ACF launches new framework on safeguarding for foundations
ACF has launched a new framework to help foundations think through their approach to safeguarding.
Regulators across the UK have asked charity trustees to review how they assess and address safeguarding risks. In response, ACF has developed this framework based on extensive engagement with members to help foundations think about safeguarding as part of their overall approach to funding. It poses a series of questions to prompt discussion within trusts and foundations aimed to help them decide what is appropriate and proportionate for their organisation.
Recognising that foundations are charities in their own right and have their own responsibilities to keep people safe, the framework also gives consideration to foundations’ internal practices.
On launching the framework, Carol Mack, Chief Executive of ACF, said:
“As both funders and as charities themselves, foundations have an important role to play in recognising risk and vulnerability as an integral part of their decision-making and monitoring processes in the service of those organisations and individuals they support. Many of our members have helped with the development of this framework, and we hope foundations will find it useful as they refresh or look again at their approach to safeguarding.”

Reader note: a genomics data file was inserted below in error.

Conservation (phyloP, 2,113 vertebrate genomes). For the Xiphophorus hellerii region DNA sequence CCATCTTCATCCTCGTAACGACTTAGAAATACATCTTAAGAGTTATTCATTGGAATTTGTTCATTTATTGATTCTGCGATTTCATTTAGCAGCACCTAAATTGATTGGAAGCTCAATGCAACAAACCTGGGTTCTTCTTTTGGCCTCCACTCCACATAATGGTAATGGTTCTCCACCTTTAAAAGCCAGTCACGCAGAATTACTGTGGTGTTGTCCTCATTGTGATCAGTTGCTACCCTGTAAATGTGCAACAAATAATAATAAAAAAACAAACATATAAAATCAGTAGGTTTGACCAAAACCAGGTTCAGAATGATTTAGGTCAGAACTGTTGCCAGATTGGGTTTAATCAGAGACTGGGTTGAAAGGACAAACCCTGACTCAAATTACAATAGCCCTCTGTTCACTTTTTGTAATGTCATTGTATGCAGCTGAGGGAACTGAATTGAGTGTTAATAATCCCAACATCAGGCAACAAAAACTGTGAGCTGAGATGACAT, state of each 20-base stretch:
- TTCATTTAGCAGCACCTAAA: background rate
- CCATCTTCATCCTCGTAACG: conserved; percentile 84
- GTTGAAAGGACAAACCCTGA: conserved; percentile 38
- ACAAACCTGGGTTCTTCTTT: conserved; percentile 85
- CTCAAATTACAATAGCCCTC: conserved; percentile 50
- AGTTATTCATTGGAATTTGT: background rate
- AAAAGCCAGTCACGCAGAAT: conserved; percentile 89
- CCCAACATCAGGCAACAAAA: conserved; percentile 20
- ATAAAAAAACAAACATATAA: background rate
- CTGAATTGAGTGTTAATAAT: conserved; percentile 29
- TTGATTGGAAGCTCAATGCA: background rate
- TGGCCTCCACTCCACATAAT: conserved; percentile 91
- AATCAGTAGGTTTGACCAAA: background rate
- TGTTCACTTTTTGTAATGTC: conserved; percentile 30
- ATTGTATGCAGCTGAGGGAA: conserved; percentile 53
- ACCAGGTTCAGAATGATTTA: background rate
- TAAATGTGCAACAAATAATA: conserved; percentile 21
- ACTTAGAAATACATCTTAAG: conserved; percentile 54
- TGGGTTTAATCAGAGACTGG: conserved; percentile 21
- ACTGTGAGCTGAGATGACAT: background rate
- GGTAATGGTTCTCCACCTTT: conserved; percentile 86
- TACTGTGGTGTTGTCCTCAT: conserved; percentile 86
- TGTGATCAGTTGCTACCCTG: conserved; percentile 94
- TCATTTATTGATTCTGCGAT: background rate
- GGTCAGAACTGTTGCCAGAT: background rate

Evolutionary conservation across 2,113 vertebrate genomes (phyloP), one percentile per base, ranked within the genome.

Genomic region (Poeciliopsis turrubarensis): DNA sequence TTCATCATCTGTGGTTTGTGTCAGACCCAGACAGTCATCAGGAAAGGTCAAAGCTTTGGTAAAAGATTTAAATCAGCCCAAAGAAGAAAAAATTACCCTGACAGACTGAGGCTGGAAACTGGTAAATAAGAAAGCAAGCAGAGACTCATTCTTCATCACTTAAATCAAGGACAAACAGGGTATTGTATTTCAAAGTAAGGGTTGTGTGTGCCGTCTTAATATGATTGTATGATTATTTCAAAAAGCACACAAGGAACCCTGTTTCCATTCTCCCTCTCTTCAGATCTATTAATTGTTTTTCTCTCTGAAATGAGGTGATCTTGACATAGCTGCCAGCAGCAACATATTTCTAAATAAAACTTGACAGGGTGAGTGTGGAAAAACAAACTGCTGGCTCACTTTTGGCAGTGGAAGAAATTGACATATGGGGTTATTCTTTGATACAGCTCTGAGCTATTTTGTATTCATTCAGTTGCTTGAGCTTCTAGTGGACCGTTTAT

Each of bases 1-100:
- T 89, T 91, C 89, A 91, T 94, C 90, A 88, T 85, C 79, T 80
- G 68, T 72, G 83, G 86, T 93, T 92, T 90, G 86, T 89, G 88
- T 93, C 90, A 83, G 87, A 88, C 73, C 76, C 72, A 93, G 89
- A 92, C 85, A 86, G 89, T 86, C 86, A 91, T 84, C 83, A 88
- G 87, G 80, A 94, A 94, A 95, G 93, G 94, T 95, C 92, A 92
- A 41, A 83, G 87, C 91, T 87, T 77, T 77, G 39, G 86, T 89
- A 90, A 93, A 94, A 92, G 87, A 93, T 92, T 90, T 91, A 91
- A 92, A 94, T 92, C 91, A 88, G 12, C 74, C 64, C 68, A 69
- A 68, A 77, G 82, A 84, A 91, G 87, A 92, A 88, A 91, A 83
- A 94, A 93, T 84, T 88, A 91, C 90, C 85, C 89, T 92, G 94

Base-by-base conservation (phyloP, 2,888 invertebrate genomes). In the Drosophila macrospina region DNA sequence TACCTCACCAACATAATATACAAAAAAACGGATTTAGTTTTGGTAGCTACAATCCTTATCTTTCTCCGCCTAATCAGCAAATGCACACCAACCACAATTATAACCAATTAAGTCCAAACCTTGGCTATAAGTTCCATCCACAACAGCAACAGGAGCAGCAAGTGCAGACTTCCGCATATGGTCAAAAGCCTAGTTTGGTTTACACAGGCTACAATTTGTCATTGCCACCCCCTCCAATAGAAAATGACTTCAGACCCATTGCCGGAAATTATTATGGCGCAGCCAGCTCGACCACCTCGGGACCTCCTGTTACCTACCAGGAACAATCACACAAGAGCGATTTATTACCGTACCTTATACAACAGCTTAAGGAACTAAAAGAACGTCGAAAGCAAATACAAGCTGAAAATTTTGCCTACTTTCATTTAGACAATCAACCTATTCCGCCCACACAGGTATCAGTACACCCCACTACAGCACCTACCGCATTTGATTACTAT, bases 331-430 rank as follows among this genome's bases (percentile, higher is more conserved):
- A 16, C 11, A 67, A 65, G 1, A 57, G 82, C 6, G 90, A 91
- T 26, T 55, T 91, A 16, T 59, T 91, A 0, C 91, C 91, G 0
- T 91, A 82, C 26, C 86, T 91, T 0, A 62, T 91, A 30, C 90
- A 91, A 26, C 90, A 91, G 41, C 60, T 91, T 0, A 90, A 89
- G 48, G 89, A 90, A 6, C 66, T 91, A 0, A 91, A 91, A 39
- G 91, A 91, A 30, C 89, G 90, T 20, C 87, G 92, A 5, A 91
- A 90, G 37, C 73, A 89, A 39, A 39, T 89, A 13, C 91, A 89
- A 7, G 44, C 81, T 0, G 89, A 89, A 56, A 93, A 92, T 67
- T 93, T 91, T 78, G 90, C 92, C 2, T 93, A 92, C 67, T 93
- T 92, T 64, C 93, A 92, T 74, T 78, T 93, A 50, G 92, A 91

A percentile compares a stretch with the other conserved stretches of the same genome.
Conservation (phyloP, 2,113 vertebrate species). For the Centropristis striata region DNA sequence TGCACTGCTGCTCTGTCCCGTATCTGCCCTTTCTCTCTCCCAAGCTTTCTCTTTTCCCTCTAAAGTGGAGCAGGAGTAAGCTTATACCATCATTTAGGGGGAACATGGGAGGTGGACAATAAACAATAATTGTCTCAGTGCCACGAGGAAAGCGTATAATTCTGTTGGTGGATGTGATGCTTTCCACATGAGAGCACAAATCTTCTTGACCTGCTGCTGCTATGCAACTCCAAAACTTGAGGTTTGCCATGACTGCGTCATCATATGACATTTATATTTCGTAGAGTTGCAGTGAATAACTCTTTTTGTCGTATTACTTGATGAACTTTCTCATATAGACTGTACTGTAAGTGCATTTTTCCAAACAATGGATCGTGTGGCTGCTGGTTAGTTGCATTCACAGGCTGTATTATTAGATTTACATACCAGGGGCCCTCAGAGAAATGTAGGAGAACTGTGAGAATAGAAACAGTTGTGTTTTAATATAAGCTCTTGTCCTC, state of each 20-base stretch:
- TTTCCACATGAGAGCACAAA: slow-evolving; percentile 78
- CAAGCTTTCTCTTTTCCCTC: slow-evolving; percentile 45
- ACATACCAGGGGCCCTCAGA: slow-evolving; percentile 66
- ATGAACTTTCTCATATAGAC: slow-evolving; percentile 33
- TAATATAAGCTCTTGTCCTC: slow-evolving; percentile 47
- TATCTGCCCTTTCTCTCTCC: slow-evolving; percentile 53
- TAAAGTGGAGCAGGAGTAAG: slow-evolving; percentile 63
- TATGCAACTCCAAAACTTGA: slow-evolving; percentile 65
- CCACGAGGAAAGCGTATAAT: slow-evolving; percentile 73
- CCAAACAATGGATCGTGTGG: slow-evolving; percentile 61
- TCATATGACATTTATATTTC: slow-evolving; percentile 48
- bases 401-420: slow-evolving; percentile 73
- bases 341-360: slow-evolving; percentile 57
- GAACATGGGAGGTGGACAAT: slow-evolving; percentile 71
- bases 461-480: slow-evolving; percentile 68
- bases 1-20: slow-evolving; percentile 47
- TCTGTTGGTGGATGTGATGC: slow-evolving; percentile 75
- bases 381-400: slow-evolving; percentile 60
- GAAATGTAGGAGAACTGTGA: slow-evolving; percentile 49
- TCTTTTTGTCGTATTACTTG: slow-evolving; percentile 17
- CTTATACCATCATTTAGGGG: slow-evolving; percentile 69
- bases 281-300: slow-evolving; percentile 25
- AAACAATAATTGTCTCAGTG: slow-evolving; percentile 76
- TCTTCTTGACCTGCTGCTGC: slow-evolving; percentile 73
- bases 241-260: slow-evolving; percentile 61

Sarah Atkinson, Director of Policy, Planning and Communications at the Charity Commission for England and Wales, said:
“The public, rightly, expect charities to be places where they can feel safe. The Commission wants to see all charities recognising this and living up to their responsibilities in this area so I welcome this important contribution from the Association of Charitable Foundations. I hope it will go a long way in helping foundations understand their role in keeping people safe, both as charities themselves and with regard to the charities they fund.”
Dr. Judith Turbyne, Head of Engagement for the Scottish Charity Regulator (OSCR), said:
“The safeguarding of children and vulnerable adults is a key responsibility for charity trustees. Equally important is ensuring that the structure and culture of the charity as a whole is geared to keep all those who work, volunteer or engage with the charity safe. In Scotland we are working to find ways of creating a culture of best practice in this area across the charity sector. This contribution by the Association of Charitable Foundations is extremely welcome as an accessible tool that should allow foundations to look at their policies and practices and improve them where necessary.”
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